2019 Corn Silage Harvest: An exercise in patience

I want to start with two statements, or more accurately, titles of past articles that have stuck in my head over the years and serve as good reminder as we intently monitor this year’s corn crop and weather conditions, writes Joe Lawrence, Cornell University PRO-DAIRY Forage Systems Specialist.
calendar icon 27 September 2019
clock icon 4 minute read

We will chop no corn before it is ready, Ev Thomas

Corn silage harvest is imminent, Ron Kuck

Joe Lawrence, Cornell University PRO-DAIRY Forage Systems Specialist

Both basically make the argument that harvest will happen. It does every year and there is no reason to rush it.

A counter to that argument may be that there is a temptation to rush due to fears of a rainy stretch causing muddy field conditions, an unexpected frost, or other challenges associated with waiting, and those concerns carry weight for many operations. It’s not fun to harvest in the mud.

The best we can do is consider those concerns in contrast to the benefits of waiting for the crop to mature.

In terms of making the argument for waiting, the list of reasons is pretty well known:

  • Increase starch
  • Increase dry matter (DM) yield
  • Better fermentation & feed stability
  • Reduced leachate issues

A commonly referenced correlation between whole plant DM and starch content is the gain of approximately one point of starch for each one unit increase in DM.

In 2018 at our Vermont location of the Corn Silage Hybrid Evaluation Program the same four hybrids were planted on the same date and then harvested one week apart (each hybrid was replicated three times at each harvest date in this data). The results are shown below.

Given the benefits in waiting, a productive conversation to have can revolve around what can be done to address the risk related to weather and other factors, while holding off on harvest as long as needed.

This includes another list of common topics that take on a new level of importance as the month of September winds down.

  • Consider soil drainage and identify fields at the highest risk for mud
    • Match these considerations with the stage of the crop (see comments on assessing harvest timing below)
  • Determine minimum tonnage needed for feeding lactating animals and try to match that to acres that are the least risky to wait on
  • Prepare separate storage areas to keep these feeds separate for better utilization at feedout. See August e-leader.
  • Work to open up fields now to streamline the remaining harvest once the corn is at the proper stage for harvest
    • Store this feed in a separate area

Executing these strategies may require jumping around to different areas of the farm and, yes, that can add a bit of inefficiency to harvest but it will all seem worth it when you begin to feed out this year’s crop.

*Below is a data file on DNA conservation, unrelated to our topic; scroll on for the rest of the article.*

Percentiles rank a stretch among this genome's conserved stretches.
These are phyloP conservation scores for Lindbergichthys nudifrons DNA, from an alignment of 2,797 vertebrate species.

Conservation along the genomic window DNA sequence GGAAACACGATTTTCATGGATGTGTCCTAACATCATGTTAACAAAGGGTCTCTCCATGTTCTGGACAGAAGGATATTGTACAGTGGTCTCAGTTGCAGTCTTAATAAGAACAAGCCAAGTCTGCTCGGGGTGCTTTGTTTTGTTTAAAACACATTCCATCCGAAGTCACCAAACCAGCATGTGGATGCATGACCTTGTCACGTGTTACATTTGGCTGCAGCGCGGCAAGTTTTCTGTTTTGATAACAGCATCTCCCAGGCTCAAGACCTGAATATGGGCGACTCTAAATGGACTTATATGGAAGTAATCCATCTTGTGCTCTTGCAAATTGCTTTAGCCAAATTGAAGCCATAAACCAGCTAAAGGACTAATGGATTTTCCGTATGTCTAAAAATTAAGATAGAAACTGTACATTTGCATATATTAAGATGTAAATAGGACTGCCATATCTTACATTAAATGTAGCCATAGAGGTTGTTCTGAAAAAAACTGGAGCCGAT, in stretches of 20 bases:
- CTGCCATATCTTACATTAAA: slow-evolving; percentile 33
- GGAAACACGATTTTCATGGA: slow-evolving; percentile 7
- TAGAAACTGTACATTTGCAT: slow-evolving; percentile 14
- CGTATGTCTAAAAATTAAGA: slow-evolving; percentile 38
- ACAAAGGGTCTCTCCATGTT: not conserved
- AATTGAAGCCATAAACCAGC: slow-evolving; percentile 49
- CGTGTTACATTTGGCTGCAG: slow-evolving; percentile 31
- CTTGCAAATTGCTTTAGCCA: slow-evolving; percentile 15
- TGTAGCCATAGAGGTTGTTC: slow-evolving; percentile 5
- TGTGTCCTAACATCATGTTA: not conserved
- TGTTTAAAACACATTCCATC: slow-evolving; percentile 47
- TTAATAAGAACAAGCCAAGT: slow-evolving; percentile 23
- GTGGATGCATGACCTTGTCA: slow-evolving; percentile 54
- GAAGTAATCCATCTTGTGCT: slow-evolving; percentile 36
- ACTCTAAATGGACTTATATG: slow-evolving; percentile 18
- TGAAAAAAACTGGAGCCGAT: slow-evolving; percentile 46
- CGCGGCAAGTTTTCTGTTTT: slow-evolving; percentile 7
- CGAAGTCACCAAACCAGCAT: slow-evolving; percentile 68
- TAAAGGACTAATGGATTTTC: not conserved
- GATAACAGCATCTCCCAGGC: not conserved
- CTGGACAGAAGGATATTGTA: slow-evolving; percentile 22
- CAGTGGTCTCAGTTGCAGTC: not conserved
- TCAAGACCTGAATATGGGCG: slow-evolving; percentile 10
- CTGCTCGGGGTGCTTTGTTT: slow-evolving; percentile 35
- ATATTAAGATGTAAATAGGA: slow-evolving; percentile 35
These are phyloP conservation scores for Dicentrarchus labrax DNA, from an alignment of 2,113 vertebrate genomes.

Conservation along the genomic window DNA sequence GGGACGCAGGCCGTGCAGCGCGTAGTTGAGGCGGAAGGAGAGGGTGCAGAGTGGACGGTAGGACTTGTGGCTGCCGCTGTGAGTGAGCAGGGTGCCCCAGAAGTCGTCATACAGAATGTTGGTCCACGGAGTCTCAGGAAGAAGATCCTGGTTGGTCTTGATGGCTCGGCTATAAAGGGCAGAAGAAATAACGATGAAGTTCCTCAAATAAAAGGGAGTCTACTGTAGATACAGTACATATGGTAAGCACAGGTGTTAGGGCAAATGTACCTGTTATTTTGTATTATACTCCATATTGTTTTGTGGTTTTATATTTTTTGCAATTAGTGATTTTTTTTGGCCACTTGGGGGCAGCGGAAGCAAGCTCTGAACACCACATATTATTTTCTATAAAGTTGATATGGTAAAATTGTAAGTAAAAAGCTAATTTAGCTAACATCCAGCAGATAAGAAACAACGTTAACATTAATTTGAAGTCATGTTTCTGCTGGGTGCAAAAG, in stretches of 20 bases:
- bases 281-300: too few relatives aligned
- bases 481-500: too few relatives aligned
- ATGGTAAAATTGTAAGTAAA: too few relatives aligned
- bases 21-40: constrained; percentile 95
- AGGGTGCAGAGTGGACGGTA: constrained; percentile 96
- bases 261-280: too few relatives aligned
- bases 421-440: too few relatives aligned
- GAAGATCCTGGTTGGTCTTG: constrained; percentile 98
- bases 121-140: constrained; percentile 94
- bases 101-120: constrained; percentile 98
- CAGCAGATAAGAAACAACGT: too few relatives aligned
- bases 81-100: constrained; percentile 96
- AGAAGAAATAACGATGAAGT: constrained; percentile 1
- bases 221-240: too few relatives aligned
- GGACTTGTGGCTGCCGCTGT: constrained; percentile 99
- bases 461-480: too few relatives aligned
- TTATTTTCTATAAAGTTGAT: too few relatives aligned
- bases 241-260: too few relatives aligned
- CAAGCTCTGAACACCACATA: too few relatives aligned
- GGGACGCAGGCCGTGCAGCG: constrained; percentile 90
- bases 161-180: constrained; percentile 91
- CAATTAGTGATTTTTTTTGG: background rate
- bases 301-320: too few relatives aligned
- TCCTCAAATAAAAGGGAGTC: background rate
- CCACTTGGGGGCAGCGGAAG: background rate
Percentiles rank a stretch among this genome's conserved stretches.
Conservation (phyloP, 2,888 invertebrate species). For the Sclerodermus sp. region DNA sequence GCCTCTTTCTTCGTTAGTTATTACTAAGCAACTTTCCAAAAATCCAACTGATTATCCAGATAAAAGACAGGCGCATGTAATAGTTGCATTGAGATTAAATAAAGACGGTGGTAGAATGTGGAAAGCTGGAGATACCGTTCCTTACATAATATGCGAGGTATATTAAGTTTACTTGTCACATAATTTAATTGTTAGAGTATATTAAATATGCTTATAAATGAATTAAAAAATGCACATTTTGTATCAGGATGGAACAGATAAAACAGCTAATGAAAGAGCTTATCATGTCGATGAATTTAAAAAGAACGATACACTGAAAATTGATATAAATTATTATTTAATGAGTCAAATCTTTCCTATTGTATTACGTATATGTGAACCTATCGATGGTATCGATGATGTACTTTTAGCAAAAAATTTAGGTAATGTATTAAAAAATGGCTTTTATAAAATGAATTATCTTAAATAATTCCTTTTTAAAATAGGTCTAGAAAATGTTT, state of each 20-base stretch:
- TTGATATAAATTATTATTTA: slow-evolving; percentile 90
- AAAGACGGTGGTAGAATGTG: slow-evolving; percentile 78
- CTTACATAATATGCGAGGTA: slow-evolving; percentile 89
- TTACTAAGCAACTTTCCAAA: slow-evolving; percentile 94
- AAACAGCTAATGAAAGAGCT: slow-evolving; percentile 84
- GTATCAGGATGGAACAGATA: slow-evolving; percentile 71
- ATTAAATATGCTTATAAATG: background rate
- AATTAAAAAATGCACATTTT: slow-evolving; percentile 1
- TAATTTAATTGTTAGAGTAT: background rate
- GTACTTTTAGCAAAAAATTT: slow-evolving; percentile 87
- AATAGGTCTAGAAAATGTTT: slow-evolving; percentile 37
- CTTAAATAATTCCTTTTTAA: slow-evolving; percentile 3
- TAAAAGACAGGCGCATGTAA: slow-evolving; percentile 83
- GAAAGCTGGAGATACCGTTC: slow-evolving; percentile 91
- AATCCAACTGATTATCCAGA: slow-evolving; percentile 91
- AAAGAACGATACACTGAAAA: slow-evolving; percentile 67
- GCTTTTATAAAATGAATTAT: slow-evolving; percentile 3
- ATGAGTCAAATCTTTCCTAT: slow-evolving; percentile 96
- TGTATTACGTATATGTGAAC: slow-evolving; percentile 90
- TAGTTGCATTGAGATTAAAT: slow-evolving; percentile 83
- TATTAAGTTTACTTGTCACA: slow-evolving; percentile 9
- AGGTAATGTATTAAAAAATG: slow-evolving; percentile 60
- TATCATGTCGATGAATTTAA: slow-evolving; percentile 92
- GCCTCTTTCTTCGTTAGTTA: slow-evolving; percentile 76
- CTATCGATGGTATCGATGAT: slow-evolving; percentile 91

Assessing fields for harvest timing

In recent meetings one point of the discussion has been how we cannot use some of the “rules of thumb” for this year’s corn crop, i.e. it doesn’t fit into what we consider normal. This likely does not come as a surprise given the year as a whole but is worth some discussion specific to two common indicators for corn silage harvest.

Timing from silking to silage harvest

The concept of using growing degree days (GDD’s), either from planting or from silking, to track the progress of a corn crop and predict silage harvest timing has long been promoted, over the use of calendar days, and was referenced in Fall corn silage harvest resources. The old rule of thumb was 45 calendar days and this served as rough estimate in a “normal” year and generally assumed the crop was silking in July when GDD accumulation was abundant. This year much of the crop did not silk until August and needed much of the month of September (and October) to mature, a time when we receive significantly less GDD’s per calendar day than we do in July and early August. It can take two weeks in late September to receive the same number of GDD’s as one week on July.

Assessing plant maturity and dry matter

Another rule of thumb that the industry has been trying to move away from for years is the use of kernel milkline as an indicator of silage harvest. This is another highly variable indicator and is considered far less reliable than measuring whole plant dry matter (DM).

Over the last week, personal observations and reports from others regarding whole plant DM measurements show that in many fields this year the kernels seems to be drying down faster than the rest of the plant. Read more in a SCNY CCE team article Setting up corn silage harvest. Therefore the crop could be much wetter than the kernel milkline would suggest, making testing of whole plant DM even more critical.

Headline photo courtesy of The Ohio State University. 

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